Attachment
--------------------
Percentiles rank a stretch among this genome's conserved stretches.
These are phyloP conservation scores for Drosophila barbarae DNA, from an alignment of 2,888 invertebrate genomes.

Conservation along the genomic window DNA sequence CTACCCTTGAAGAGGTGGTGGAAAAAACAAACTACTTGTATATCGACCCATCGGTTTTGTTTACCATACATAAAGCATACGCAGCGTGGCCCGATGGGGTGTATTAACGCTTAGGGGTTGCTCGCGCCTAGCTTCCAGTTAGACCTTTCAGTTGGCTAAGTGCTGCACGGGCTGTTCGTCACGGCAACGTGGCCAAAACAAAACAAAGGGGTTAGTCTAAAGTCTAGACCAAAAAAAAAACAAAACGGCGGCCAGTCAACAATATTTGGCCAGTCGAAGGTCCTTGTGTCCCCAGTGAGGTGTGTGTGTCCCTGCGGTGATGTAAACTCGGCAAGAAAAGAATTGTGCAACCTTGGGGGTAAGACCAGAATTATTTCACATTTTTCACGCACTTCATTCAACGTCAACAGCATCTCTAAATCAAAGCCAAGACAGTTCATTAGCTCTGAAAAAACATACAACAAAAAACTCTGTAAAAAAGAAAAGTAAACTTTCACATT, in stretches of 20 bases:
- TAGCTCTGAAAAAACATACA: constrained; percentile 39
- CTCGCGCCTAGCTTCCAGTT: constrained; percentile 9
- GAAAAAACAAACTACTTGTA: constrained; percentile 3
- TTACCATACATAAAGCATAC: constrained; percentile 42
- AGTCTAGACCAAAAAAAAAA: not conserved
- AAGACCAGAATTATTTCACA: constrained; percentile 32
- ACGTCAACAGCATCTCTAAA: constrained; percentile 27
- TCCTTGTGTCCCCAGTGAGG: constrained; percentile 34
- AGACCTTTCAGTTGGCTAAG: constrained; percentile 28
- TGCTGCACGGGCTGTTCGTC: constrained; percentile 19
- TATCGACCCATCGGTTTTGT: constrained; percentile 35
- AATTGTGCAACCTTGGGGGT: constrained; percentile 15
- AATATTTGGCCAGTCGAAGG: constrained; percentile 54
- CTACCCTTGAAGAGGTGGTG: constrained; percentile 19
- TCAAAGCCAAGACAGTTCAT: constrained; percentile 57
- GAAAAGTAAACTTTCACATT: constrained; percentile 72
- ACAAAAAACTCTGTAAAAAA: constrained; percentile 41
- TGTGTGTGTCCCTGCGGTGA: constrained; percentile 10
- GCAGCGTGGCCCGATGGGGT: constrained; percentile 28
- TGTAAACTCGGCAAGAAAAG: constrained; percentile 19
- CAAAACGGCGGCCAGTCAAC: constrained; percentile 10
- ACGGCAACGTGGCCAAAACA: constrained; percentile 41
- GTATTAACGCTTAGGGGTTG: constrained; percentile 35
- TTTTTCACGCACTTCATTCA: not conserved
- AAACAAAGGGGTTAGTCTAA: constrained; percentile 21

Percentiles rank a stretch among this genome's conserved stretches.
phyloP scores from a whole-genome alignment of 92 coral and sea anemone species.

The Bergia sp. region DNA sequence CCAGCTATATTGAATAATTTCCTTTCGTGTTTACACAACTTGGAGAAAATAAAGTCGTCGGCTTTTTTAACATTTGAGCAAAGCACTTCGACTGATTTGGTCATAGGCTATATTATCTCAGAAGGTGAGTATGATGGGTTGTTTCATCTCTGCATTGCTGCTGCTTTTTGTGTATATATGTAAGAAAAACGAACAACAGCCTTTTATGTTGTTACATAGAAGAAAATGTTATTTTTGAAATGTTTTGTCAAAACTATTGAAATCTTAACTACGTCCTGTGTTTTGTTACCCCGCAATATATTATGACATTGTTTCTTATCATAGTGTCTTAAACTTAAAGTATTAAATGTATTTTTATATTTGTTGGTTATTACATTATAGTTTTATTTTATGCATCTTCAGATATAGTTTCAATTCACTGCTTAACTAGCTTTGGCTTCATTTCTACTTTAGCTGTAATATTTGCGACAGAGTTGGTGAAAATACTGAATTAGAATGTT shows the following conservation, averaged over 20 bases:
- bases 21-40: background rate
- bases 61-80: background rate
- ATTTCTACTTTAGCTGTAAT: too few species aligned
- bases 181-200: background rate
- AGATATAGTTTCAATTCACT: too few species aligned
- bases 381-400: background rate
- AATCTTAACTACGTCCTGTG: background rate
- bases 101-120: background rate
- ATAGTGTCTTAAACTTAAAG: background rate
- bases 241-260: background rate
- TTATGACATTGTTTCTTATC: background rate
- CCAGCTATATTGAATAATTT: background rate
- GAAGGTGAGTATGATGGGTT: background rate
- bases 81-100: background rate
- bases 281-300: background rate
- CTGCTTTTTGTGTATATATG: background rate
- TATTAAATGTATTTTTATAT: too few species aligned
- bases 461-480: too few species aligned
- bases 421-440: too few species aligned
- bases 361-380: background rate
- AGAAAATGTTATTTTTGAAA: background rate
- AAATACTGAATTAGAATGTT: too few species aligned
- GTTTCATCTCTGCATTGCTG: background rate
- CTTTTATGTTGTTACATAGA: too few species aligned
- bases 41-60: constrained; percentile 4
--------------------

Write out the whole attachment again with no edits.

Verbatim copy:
Percentiles rank a stretch among this genome's conserved stretches.
These are phyloP conservation scores for Drosophila barbarae DNA, from an alignment of 2,888 invertebrate genomes.

Conservation along the genomic window DNA sequence CTACCCTTGAAGAGGTGGTGGAAAAAACAAACTACTTGTATATCGACCCATCGGTTTTGTTTACCATACATAAAGCATACGCAGCGTGGCCCGATGGGGTGTATTAACGCTTAGGGGTTGCTCGCGCCTAGCTTCCAGTTAGACCTTTCAGTTGGCTAAGTGCTGCACGGGCTGTTCGTCACGGCAACGTGGCCAAAACAAAACAAAGGGGTTAGTCTAAAGTCTAGACCAAAAAAAAAACAAAACGGCGGCCAGTCAACAATATTTGGCCAGTCGAAGGTCCTTGTGTCCCCAGTGAGGTGTGTGTGTCCCTGCGGTGATGTAAACTCGGCAAGAAAAGAATTGTGCAACCTTGGGGGTAAGACCAGAATTATTTCACATTTTTCACGCACTTCATTCAACGTCAACAGCATCTCTAAATCAAAGCCAAGACAGTTCATTAGCTCTGAAAAAACATACAACAAAAAACTCTGTAAAAAAGAAAAGTAAACTTTCACATT, in stretches of 20 bases:
- TAGCTCTGAAAAAACATACA: constrained; percentile 39
- CTCGCGCCTAGCTTCCAGTT: constrained; percentile 9
- GAAAAAACAAACTACTTGTA: constrained; percentile 3
- TTACCATACATAAAGCATAC: constrained; percentile 42
- AGTCTAGACCAAAAAAAAAA: not conserved
- AAGACCAGAATTATTTCACA: constrained; percentile 32
- ACGTCAACAGCATCTCTAAA: constrained; percentile 27
- TCCTTGTGTCCCCAGTGAGG: constrained; percentile 34
- AGACCTTTCAGTTGGCTAAG: constrained; percentile 28
- TGCTGCACGGGCTGTTCGTC: constrained; percentile 19
- TATCGACCCATCGGTTTTGT: constrained; percentile 35
- AATTGTGCAACCTTGGGGGT: constrained; percentile 15
- AATATTTGGCCAGTCGAAGG: constrained; percentile 54
- CTACCCTTGAAGAGGTGGTG: constrained; percentile 19
- TCAAAGCCAAGACAGTTCAT: constrained; percentile 57
- GAAAAGTAAACTTTCACATT: constrained; percentile 72
- ACAAAAAACTCTGTAAAAAA: constrained; percentile 41
- TGTGTGTGTCCCTGCGGTGA: constrained; percentile 10
- GCAGCGTGGCCCGATGGGGT: constrained; percentile 28
- TGTAAACTCGGCAAGAAAAG: constrained; percentile 19
- CAAAACGGCGGCCAGTCAAC: constrained; percentile 10
- ACGGCAACGTGGCCAAAACA: constrained; percentile 41
- GTATTAACGCTTAGGGGTTG: constrained; percentile 35
- TTTTTCACGCACTTCATTCA: not conserved
- AAACAAAGGGGTTAGTCTAA: constrained; percentile 21

Percentiles rank a stretch among this genome's conserved stretches.
phyloP scores from a whole-genome alignment of 92 coral and sea anemone species.

The Bergia sp. region DNA sequence CCAGCTATATTGAATAATTTCCTTTCGTGTTTACACAACTTGGAGAAAATAAAGTCGTCGGCTTTTTTAACATTTGAGCAAAGCACTTCGACTGATTTGGTCATAGGCTATATTATCTCAGAAGGTGAGTATGATGGGTTGTTTCATCTCTGCATTGCTGCTGCTTTTTGTGTATATATGTAAGAAAAACGAACAACAGCCTTTTATGTTGTTACATAGAAGAAAATGTTATTTTTGAAATGTTTTGTCAAAACTATTGAAATCTTAACTACGTCCTGTGTTTTGTTACCCCGCAATATATTATGACATTGTTTCTTATCATAGTGTCTTAAACTTAAAGTATTAAATGTATTTTTATATTTGTTGGTTATTACATTATAGTTTTATTTTATGCATCTTCAGATATAGTTTCAATTCACTGCTTAACTAGCTTTGGCTTCATTTCTACTTTAGCTGTAATATTTGCGACAGAGTTGGTGAAAATACTGAATTAGAATGTT shows the following conservation, averaged over 20 bases:
- bases 21-40: background rate
- bases 61-80: background rate
- ATTTCTACTTTAGCTGTAAT: too few species aligned
- bases 181-200: background rate
- AGATATAGTTTCAATTCACT: too few species aligned
- bases 381-400: background rate
- AATCTTAACTACGTCCTGTG: background rate
- bases 101-120: background rate
- ATAGTGTCTTAAACTTAAAG: background rate
- bases 241-260: background rate
- TTATGACATTGTTTCTTATC: background rate
- CCAGCTATATTGAATAATTT: background rate
- GAAGGTGAGTATGATGGGTT: background rate
- bases 81-100: background rate
- bases 281-300: background rate
- CTGCTTTTTGTGTATATATG: background rate
- TATTAAATGTATTTTTATAT: too few species aligned
- bases 461-480: too few species aligned
- bases 421-440: too few species aligned
- bases 361-380: background rate
- AGAAAATGTTATTTTTGAAA: background rate
- AAATACTGAATTAGAATGTT: too few species aligned
- GTTTCATCTCTGCATTGCTG: background rate
- CTTTTATGTTGTTACATAGA: too few species aligned
- bases 41-60: constrained; percentile 4